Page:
Sadiq Khan’s London success precedes fall of Labour as vital ‘link’ of votes unveiled

Sadiq Khan re-elected as Mayor of London

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Mr Khan’s continued success in the capital could lead to the Labour Party’s decline in the country as a whole, was told. The London-born politician celebrated securing a second term as London Mayor over the weekend after a close run-off with his Conservative counterpart Shaun Bailey. He won 55.2 percent of the popular vote, with neither him nor Mr Bailey achieving a majority in the first round of voting.

Mr Bailey fell considerably behind managing just 44.8 percent of the vote, although an improvement on his predecessor Zac Goldsmith.

The Tory candidate was largely written off as Mr Khan was predicted to take a clean sweep.

Many believe that Mr Khan’s repeated success and relative popularity in London could spell-out the end of Labour in the country as a whole.

This is as the party appears to move towards a more metropolitan, young, liberal and affluent voter base found in the UK’s cities.

Richard Wyn Jones argues that England is “pretty uniform” in terms of its national identity and constitutional attitudes, with the “only real outliers” being London and the big, metropolitan cities.

The political scientist told that Labour’s problem is that Mr Khan’s success “doesn’t translate out of the city”.

He said: “There are a lot of parliamentary constituencies in London, but you’re not going to win a general election on that basis.

“The danger for Labour is that they get a really fantastic result in London which is absolutely plausible, they do potentially quite well in other very large conurbations, but outside of those they continue to basically go backwards.”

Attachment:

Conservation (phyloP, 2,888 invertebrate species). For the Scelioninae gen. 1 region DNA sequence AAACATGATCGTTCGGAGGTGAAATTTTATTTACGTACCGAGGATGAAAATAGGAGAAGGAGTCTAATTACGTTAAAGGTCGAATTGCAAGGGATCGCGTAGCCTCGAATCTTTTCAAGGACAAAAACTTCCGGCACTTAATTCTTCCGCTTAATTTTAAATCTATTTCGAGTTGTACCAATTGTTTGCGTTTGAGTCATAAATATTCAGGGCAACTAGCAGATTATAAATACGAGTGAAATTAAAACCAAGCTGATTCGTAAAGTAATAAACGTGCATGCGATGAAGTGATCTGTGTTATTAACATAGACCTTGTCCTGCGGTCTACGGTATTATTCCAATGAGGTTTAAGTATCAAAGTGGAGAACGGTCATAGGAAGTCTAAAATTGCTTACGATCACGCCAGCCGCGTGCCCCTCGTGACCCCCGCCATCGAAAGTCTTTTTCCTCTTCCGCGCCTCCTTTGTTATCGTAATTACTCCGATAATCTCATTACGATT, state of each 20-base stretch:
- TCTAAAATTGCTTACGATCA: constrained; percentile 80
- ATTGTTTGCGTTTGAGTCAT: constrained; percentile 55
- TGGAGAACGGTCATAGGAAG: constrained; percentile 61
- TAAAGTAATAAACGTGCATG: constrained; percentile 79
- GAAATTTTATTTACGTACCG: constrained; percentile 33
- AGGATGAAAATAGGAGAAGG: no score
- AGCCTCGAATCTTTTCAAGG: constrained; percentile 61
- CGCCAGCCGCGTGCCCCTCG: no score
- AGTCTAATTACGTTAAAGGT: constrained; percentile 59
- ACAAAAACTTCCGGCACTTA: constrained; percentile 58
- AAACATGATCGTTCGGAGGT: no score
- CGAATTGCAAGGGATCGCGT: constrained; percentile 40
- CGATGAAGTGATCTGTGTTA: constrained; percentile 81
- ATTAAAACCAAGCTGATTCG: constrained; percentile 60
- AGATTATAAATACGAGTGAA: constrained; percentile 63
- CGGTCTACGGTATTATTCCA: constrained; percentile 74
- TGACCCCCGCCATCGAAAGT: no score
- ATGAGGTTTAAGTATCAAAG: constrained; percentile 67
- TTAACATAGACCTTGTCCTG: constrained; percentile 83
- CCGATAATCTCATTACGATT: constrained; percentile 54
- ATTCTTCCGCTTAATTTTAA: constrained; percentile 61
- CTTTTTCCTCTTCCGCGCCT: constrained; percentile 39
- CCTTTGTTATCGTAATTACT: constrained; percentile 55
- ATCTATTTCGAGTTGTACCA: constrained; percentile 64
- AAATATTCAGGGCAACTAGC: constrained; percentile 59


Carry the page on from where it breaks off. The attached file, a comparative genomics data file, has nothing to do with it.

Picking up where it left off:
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Labour leader Sir Keir Starmer has been heavily criticised for the party’s loss of Hartlepool, many blaming his being stuck in the “London bubble” as a sticking point.

Paul Embery, a leading trade unionist and Labour member, claims the party’s problem comes from the fact that it “often sees political issues through the lens of London”.

He also argued that Mr Khan’s victory will result in future obstacles for the party, and told “Many in Labour will be pleased about his victory, naturally and understandably.

“But the reality is that the more the party is sweeping up the votes in London the less it’s sweeping up the votes in Red Wall constituencies.


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“There’s a link between how popular Labour is in London and how unpopular it is in provincial and post-industrial small town Britain.”

The predictions appear to have turned into reality.

Not only did Labour lose Hartlepool, which it had held since its first vote in 1974, but also overall control of Durham County Council.

This was the first time it had lost it in a century.

Labour are now faced with doing a deal with another party to make up the required numbers.

The party also lost overall control of Bristol City Council after a “Green Surge” saw its main rivals more than double their seats.

It lost three seats in its Wirral heartlands, Wirral Council slipping even further from the party’s hands than in the 2019 general election wipe out.

In Wakefield, the Conservatives stole Pontefract South for the first time in ten years.

Even the Liberal Democrats managed to snatch more than one council seat, achieving a resounding margin in Knottingley.

A similar picture could be seen across the country.

Labour performed best in Wales where First Minister Mark Drakeford comfortably held onto his position, with the party reclaiming a seat from Plaid Cymru in the Rhondda.

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